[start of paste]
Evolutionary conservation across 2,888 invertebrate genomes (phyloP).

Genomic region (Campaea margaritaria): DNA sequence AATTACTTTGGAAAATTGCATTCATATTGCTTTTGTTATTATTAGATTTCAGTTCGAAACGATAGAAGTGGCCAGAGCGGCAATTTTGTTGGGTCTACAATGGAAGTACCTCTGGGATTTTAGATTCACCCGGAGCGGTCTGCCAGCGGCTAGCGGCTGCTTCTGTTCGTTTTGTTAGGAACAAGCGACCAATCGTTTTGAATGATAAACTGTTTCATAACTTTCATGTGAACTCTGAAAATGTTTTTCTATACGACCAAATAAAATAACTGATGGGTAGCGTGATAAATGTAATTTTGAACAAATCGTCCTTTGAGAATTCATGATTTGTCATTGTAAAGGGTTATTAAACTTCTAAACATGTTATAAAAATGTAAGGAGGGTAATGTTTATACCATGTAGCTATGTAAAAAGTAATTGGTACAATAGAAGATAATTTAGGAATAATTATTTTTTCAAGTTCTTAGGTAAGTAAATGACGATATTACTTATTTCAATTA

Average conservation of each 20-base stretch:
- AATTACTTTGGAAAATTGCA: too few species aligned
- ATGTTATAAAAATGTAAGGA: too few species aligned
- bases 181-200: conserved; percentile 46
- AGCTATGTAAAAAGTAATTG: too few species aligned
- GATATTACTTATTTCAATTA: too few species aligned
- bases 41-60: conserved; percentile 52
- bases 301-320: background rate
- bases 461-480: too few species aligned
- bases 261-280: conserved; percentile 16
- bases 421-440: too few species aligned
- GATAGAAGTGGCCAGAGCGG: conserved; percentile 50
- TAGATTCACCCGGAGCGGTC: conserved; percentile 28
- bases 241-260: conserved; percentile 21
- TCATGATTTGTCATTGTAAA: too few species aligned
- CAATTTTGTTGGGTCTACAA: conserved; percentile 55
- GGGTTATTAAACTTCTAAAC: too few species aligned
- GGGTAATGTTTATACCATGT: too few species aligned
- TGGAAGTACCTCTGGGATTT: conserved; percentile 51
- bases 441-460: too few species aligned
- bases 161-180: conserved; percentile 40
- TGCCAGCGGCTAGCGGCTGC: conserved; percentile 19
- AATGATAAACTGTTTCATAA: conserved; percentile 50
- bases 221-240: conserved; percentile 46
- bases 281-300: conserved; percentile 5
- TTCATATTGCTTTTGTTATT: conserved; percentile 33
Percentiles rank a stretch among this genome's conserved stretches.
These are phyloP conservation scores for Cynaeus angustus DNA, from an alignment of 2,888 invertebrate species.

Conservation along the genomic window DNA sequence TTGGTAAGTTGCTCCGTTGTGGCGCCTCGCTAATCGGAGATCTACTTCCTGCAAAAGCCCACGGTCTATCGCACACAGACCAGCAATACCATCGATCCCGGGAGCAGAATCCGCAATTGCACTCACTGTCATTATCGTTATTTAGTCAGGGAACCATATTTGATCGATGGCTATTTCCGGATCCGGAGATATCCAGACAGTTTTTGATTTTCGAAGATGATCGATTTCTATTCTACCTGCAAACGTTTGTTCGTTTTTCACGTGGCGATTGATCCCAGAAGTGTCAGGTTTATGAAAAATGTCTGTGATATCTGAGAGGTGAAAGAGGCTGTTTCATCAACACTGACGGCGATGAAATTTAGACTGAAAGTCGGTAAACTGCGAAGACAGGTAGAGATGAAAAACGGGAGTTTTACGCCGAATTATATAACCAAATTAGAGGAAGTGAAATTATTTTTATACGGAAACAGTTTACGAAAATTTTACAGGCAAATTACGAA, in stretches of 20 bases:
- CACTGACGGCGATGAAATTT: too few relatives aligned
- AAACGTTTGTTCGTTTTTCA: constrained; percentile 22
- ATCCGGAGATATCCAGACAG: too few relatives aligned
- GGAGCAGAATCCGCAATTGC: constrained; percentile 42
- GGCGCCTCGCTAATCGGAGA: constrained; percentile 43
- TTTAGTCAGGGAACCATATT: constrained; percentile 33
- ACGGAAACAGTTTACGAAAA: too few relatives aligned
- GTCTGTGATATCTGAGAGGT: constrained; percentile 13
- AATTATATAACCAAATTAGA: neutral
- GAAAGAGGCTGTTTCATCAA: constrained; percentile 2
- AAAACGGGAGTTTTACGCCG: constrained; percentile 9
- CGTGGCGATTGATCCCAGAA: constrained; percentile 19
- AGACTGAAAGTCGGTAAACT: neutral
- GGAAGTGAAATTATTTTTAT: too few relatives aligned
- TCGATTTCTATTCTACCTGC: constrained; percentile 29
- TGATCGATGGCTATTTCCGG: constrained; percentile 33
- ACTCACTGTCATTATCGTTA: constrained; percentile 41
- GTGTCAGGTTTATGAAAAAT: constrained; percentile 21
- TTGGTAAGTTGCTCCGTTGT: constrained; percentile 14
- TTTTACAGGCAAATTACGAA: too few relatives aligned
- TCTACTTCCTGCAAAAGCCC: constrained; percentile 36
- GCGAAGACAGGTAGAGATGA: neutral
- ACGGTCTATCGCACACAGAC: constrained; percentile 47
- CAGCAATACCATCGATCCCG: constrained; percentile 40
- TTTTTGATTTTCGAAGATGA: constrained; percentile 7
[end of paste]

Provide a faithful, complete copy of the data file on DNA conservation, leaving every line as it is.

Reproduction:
Evolutionary conservation across 2,888 invertebrate genomes (phyloP).

Genomic region (Campaea margaritaria): DNA sequence AATTACTTTGGAAAATTGCATTCATATTGCTTTTGTTATTATTAGATTTCAGTTCGAAACGATAGAAGTGGCCAGAGCGGCAATTTTGTTGGGTCTACAATGGAAGTACCTCTGGGATTTTAGATTCACCCGGAGCGGTCTGCCAGCGGCTAGCGGCTGCTTCTGTTCGTTTTGTTAGGAACAAGCGACCAATCGTTTTGAATGATAAACTGTTTCATAACTTTCATGTGAACTCTGAAAATGTTTTTCTATACGACCAAATAAAATAACTGATGGGTAGCGTGATAAATGTAATTTTGAACAAATCGTCCTTTGAGAATTCATGATTTGTCATTGTAAAGGGTTATTAAACTTCTAAACATGTTATAAAAATGTAAGGAGGGTAATGTTTATACCATGTAGCTATGTAAAAAGTAATTGGTACAATAGAAGATAATTTAGGAATAATTATTTTTTCAAGTTCTTAGGTAAGTAAATGACGATATTACTTATTTCAATTA

Average conservation of each 20-base stretch:
- AATTACTTTGGAAAATTGCA: too few species aligned
- ATGTTATAAAAATGTAAGGA: too few species aligned
- bases 181-200: conserved; percentile 46
- AGCTATGTAAAAAGTAATTG: too few species aligned
- GATATTACTTATTTCAATTA: too few species aligned
- bases 41-60: conserved; percentile 52
- bases 301-320: background rate
- bases 461-480: too few species aligned
- bases 261-280: conserved; percentile 16
- bases 421-440: too few species aligned
- GATAGAAGTGGCCAGAGCGG: conserved; percentile 50
- TAGATTCACCCGGAGCGGTC: conserved; percentile 28
- bases 241-260: conserved; percentile 21
- TCATGATTTGTCATTGTAAA: too few species aligned
- CAATTTTGTTGGGTCTACAA: conserved; percentile 55
- GGGTTATTAAACTTCTAAAC: too few species aligned
- GGGTAATGTTTATACCATGT: too few species aligned
- TGGAAGTACCTCTGGGATTT: conserved; percentile 51
- bases 441-460: too few species aligned
- bases 161-180: conserved; percentile 40
- TGCCAGCGGCTAGCGGCTGC: conserved; percentile 19
- AATGATAAACTGTTTCATAA: conserved; percentile 50
- bases 221-240: conserved; percentile 46
- bases 281-300: conserved; percentile 5
- TTCATATTGCTTTTGTTATT: conserved; percentile 33
Percentiles rank a stretch among this genome's conserved stretches.
These are phyloP conservation scores for Cynaeus angustus DNA, from an alignment of 2,888 invertebrate species.

Conservation along the genomic window DNA sequence TTGGTAAGTTGCTCCGTTGTGGCGCCTCGCTAATCGGAGATCTACTTCCTGCAAAAGCCCACGGTCTATCGCACACAGACCAGCAATACCATCGATCCCGGGAGCAGAATCCGCAATTGCACTCACTGTCATTATCGTTATTTAGTCAGGGAACCATATTTGATCGATGGCTATTTCCGGATCCGGAGATATCCAGACAGTTTTTGATTTTCGAAGATGATCGATTTCTATTCTACCTGCAAACGTTTGTTCGTTTTTCACGTGGCGATTGATCCCAGAAGTGTCAGGTTTATGAAAAATGTCTGTGATATCTGAGAGGTGAAAGAGGCTGTTTCATCAACACTGACGGCGATGAAATTTAGACTGAAAGTCGGTAAACTGCGAAGACAGGTAGAGATGAAAAACGGGAGTTTTACGCCGAATTATATAACCAAATTAGAGGAAGTGAAATTATTTTTATACGGAAACAGTTTACGAAAATTTTACAGGCAAATTACGAA, in stretches of 20 bases:
- CACTGACGGCGATGAAATTT: too few relatives aligned
- AAACGTTTGTTCGTTTTTCA: constrained; percentile 22
- ATCCGGAGATATCCAGACAG: too few relatives aligned
- GGAGCAGAATCCGCAATTGC: constrained; percentile 42
- GGCGCCTCGCTAATCGGAGA: constrained; percentile 43
- TTTAGTCAGGGAACCATATT: constrained; percentile 33
- ACGGAAACAGTTTACGAAAA: too few relatives aligned
- GTCTGTGATATCTGAGAGGT: constrained; percentile 13
- AATTATATAACCAAATTAGA: neutral
- GAAAGAGGCTGTTTCATCAA: constrained; percentile 2
- AAAACGGGAGTTTTACGCCG: constrained; percentile 9
- CGTGGCGATTGATCCCAGAA: constrained; percentile 19
- AGACTGAAAGTCGGTAAACT: neutral
- GGAAGTGAAATTATTTTTAT: too few relatives aligned
- TCGATTTCTATTCTACCTGC: constrained; percentile 29
- TGATCGATGGCTATTTCCGG: constrained; percentile 33
- ACTCACTGTCATTATCGTTA: constrained; percentile 41
- GTGTCAGGTTTATGAAAAAT: constrained; percentile 21
- TTGGTAAGTTGCTCCGTTGT: constrained; percentile 14
- TTTTACAGGCAAATTACGAA: too few relatives aligned
- TCTACTTCCTGCAAAAGCCC: constrained; percentile 36
- GCGAAGACAGGTAGAGATGA: neutral
- ACGGTCTATCGCACACAGAC: constrained; percentile 47
- CAGCAATACCATCGATCCCG: constrained; percentile 40
- TTTTTGATTTTCGAAGATGA: constrained; percentile 7